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Fort Blunder

What is a Fort Blunder?

The United States went to war in 1812 for various reasons, including Britain’s interference with its trade and the impressment of its seamen, Americans’ aspirations to conquer Canada, and end British influence in North America. Did you know what happened during the war, called Fort Blunder?

To defend against Canadian invasions, the United States began constructing a fort near the New York-Quebec border in 1818. After two years of construction, they discovered the fort was on the Canadian side. They gave up and renamed it Fort Blunder.

The Story Behind Fort Blunder

Work on a modern, heavy fortification at the northern end of Lake Champlain began in 1818. During the American Revolution and the War of 1812, the British launched massive invasions of the United States via the lake. As a result, some of the most intense fighting in the region occurred during both wars.

Repeatedly mighty armies and massive naval flotillas had traversed the narrow reaches of the river between what is now known as New York and Vermont. The small islands to the north, Hospital Island, Ash Island, and Isle aux Noix, had been the scene of frantic military activity and unspeakable suffering as these powerful forces drove north and south along the river.

Jim Millard, America’s Historic Lakes Blogger

President James Madison ordered the fort to be built to prevent this from happening again. The state of New York assisted by transferring a small spit of land known as Island Point to the federal government. In addition, the state gave up 400 acres for a military reservation.

Later, Chief Engineer of the United States, Joseph Totten, The octagonal, 30-foot-tall tower was built under the supervision of the Army. It would have 125 cannons and open fire on British ships passing by.

Surveyors discovered a problem two years and $275,000 later: the fort was being built on the wrong side of the border. The 45th parallel was designated as the border between New York and Quebec in the Treaty of Paris. As a result, the fort built to protect the United States from Canada was located in Canada.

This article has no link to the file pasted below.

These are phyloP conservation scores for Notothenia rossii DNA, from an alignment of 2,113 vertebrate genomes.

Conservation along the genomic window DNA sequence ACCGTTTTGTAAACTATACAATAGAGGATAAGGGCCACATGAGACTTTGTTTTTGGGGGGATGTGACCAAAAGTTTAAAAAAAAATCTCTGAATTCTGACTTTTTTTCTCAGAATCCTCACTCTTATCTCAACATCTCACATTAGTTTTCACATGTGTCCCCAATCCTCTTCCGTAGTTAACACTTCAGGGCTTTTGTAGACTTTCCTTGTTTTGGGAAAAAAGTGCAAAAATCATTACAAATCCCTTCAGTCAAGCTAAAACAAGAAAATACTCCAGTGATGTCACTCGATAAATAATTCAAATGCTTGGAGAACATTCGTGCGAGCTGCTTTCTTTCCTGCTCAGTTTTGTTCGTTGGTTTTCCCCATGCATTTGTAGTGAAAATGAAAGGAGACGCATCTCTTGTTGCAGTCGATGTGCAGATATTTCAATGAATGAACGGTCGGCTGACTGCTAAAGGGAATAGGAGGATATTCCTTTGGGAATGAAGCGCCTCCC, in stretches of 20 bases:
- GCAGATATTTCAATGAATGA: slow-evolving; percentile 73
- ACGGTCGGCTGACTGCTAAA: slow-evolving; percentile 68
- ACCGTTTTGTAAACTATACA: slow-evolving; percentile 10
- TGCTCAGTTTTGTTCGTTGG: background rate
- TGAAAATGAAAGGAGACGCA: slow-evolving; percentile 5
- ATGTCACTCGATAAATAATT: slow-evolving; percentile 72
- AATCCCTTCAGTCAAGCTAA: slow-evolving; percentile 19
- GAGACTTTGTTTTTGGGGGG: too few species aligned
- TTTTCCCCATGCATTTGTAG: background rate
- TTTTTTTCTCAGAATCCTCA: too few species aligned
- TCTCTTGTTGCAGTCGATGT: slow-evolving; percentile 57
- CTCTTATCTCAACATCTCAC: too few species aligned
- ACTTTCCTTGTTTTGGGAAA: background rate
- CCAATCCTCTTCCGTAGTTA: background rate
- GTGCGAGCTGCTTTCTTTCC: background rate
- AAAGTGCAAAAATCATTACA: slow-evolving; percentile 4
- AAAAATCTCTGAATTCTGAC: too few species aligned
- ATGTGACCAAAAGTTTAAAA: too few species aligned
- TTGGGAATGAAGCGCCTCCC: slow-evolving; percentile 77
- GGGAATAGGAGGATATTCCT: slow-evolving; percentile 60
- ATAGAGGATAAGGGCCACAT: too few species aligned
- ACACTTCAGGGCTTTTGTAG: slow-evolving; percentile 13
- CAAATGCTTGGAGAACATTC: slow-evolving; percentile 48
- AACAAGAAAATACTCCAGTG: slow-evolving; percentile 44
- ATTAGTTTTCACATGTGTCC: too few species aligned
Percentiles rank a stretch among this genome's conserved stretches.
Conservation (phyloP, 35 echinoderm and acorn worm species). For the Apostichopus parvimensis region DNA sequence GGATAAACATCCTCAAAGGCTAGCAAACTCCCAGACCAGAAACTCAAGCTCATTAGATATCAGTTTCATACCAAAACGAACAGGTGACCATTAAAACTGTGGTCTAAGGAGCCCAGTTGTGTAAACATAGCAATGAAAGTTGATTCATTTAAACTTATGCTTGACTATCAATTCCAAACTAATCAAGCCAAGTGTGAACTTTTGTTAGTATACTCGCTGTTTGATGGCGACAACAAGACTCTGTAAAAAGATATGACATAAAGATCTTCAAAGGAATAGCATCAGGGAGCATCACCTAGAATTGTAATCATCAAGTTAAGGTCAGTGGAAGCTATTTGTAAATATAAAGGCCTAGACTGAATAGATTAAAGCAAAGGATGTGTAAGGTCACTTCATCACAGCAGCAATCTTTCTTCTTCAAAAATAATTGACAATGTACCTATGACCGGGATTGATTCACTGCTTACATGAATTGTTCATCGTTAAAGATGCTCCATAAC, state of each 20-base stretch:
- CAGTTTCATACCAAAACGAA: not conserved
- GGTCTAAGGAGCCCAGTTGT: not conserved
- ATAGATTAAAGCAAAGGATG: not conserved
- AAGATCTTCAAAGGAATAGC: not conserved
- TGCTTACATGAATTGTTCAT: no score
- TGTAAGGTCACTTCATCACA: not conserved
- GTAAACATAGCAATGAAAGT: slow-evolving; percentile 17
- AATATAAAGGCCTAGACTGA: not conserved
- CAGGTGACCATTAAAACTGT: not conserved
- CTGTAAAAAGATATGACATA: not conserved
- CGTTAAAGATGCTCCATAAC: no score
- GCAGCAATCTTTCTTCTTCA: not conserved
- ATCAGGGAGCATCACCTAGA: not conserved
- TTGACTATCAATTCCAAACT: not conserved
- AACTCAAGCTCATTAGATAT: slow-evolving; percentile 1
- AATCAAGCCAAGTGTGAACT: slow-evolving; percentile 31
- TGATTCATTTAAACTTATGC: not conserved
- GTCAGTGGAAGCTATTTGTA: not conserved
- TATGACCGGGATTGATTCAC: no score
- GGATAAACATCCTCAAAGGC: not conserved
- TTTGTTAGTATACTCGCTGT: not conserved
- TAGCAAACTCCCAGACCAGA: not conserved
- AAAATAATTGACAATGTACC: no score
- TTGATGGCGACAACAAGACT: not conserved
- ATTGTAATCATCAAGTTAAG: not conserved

The fort’s construction was halted, and the previously unnamed citadel was given the moniker Fort Blunder. The problem was solved not by moving the fort but by moving the boundary line.

Daniel Webster negotiated the Webster-Ashburton Treaty in 1842, following the bloodless and farcical Aroostook War in Maine. The treaty shifted the border northward. The US then began constructing another fort named after American revolutionary hero Gen. Richard Montgomery.

Unlike Fort Blunder, Fort Montgomery was actually armed and garrisoned by the army. It would have been a vital fortification if Britain had entered the Civil War. (Source: New England Historical Society)

Is Fort Montgomery for Sale?

The United States auctioned off Fort Montgomery in the 1920s. Victor Podd, a shipping magnate from Montreal, purchased it in 1983. He offered a portion of the property to New York State as a historic site, but New York declined.

Podd’s sons inherited Fort Montgomery after his death in 1999. They attempted to sell it on eBay and received a bid of $5 million, but the deal fell through. (Source: New England Historical Society)

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